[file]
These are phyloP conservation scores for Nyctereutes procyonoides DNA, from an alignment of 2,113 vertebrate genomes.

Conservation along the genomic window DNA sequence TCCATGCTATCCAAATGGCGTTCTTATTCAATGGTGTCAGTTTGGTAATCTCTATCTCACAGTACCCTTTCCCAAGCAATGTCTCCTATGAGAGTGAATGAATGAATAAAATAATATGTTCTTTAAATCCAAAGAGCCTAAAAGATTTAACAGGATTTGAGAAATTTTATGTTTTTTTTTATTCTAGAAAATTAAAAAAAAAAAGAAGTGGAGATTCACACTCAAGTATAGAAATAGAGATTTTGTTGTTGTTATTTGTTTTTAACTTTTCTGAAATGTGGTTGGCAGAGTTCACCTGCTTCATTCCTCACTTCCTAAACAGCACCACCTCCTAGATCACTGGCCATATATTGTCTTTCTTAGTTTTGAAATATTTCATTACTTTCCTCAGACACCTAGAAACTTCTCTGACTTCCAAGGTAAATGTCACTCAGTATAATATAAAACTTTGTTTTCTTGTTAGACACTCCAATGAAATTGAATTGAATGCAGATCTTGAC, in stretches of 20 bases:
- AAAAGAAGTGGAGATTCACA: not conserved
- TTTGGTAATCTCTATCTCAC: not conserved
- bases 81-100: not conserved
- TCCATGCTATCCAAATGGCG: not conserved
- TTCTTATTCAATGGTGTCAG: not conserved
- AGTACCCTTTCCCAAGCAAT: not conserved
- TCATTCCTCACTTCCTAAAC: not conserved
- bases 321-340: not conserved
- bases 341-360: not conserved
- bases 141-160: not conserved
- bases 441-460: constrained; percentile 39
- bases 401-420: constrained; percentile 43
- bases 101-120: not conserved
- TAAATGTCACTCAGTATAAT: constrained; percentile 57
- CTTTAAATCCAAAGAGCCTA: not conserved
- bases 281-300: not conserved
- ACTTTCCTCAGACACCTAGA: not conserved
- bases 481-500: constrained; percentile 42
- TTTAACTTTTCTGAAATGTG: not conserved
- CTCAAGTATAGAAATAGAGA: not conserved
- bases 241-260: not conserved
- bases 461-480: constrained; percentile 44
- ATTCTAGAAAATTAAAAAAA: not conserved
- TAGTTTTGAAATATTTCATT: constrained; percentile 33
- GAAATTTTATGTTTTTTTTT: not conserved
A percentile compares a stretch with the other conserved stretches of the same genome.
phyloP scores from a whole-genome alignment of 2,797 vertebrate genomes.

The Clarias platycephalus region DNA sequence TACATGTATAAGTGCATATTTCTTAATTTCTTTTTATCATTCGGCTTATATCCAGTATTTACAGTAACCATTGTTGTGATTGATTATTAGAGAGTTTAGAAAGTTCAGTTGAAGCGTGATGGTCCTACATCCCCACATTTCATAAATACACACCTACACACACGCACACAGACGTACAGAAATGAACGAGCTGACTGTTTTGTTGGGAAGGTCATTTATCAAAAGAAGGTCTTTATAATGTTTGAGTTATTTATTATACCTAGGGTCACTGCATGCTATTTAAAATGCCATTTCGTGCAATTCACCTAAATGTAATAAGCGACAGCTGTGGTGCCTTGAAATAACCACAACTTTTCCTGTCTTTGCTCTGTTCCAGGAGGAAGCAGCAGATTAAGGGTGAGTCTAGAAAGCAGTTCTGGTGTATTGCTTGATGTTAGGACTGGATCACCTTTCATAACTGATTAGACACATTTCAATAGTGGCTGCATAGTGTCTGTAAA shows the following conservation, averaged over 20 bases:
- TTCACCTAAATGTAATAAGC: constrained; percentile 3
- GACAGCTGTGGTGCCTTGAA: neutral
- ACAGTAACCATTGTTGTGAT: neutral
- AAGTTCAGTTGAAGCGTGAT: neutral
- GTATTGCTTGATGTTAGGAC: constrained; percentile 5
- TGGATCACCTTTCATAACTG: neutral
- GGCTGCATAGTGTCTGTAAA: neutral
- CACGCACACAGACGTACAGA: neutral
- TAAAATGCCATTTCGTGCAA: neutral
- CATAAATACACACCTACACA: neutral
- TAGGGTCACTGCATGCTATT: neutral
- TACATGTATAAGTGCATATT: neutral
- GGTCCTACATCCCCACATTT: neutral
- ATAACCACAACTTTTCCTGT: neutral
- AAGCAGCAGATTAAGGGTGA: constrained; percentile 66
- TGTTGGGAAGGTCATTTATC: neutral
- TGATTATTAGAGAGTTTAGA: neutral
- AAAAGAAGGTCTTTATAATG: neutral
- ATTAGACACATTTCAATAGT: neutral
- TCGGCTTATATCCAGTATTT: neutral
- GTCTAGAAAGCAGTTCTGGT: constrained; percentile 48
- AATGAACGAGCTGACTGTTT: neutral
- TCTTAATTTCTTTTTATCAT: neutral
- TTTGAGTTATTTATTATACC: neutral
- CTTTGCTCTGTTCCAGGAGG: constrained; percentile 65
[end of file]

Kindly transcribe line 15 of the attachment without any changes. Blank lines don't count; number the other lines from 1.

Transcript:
- bases 101-120: not conserved